HMO law refers to the laws regulating Health Maintenance Organizations (HMOs) and their plan members. An HMO is an organization that contracts with physicians, hospitals, clinics, and employers to provide healthcare to a group of individuals. With this type of insurance, the individual's employer pays for most of the premiums.
Types of HMO Law Cases
There are several types of claims that can be brought against HMOs, including:
- Wrongful death: HMOs can be sued when a person dies as a result of the HMO denying coverage for necessary medical treatment.
- Bad faith: HMOs can be held liable for denial of valid claims.
- Medical malpractice: An HMO may be held liable for medical malpractice on the part of one of its physicians.
HMO negligence refers to any action by an HMO that results in the injury or fatality of one of its enrollees. Examples of HMO negligence include denying coverage of necessary medical procedures, denying coverage of necessary medication, and having a doctor in its network that is known to be guilty of medical malpractice.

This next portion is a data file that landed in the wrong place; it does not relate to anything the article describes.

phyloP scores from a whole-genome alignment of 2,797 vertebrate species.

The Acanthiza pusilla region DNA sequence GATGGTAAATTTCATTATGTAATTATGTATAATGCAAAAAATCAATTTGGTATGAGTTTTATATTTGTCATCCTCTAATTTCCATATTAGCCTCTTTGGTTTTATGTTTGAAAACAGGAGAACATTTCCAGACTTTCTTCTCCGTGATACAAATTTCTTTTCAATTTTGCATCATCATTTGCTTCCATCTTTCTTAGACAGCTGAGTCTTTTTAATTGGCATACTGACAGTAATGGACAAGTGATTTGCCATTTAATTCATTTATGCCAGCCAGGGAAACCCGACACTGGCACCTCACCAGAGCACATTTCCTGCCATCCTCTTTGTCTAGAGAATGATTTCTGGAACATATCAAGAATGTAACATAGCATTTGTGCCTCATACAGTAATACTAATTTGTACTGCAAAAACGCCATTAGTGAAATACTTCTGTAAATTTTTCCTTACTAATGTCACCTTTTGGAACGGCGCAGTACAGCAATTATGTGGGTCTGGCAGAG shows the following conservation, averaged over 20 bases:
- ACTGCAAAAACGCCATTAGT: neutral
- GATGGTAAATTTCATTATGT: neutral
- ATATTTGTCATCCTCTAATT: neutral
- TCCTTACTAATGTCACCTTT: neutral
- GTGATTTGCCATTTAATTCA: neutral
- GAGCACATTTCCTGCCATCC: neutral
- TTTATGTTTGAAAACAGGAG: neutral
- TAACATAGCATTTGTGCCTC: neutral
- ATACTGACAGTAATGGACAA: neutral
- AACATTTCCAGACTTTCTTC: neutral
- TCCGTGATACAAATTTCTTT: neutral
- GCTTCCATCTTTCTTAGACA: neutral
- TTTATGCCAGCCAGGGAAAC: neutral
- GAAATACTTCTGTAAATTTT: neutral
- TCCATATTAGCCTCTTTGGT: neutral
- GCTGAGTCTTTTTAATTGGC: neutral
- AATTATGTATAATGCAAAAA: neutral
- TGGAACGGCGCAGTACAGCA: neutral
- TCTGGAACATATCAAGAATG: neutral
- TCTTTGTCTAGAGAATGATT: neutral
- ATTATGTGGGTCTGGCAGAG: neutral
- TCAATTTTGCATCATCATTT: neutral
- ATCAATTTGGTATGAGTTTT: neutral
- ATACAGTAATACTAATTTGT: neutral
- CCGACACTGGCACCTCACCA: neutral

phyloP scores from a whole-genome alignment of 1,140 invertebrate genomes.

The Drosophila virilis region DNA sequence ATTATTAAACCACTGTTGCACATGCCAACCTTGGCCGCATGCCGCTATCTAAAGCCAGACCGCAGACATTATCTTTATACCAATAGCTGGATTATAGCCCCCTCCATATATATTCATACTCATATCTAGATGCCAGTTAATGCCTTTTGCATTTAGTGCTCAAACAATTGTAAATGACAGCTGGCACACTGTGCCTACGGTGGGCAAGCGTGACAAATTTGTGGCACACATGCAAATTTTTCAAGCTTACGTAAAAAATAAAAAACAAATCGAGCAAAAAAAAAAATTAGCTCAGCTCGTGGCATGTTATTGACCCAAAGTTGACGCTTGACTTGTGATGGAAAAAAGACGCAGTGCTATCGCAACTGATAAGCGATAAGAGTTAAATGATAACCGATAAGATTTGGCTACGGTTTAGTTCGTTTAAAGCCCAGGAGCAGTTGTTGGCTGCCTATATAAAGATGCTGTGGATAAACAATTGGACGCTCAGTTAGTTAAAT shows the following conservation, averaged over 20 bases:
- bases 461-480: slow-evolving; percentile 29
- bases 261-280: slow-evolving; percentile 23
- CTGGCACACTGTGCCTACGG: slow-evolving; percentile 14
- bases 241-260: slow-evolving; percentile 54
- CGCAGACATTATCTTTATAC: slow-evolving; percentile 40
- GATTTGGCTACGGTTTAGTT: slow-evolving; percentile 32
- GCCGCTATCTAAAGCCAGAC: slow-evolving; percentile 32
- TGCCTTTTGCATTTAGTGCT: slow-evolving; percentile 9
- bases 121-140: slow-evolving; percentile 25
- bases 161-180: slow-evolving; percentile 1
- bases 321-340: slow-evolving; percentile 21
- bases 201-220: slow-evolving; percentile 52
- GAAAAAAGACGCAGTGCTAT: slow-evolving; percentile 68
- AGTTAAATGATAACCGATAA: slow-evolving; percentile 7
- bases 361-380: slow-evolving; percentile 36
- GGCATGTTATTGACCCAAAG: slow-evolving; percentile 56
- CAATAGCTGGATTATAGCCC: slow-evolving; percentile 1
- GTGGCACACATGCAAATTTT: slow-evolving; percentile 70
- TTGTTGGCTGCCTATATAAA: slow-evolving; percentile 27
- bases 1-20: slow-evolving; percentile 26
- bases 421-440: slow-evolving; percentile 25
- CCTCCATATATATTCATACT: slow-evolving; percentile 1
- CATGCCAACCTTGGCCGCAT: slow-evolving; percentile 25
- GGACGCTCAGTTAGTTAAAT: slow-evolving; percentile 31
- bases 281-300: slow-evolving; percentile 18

The Employer Retirement Income Security Act (ERISA) was passed in order to require employers to pay pensions to their retiring employees; it covers all employee benefit plans, including healthcare. Lawsuits brought under the ERISA can only be filed in federal court, and since medical malpractice is a state issue, employees who sue HMOs for malpractice will typically have their claims thrown out. Patients with individual HMO plans can sue within their respective states.
Consult an HMO Lawyer
If you are interested in learning more about HMO negligence and HMO law, you should contact an HMO lawyer today.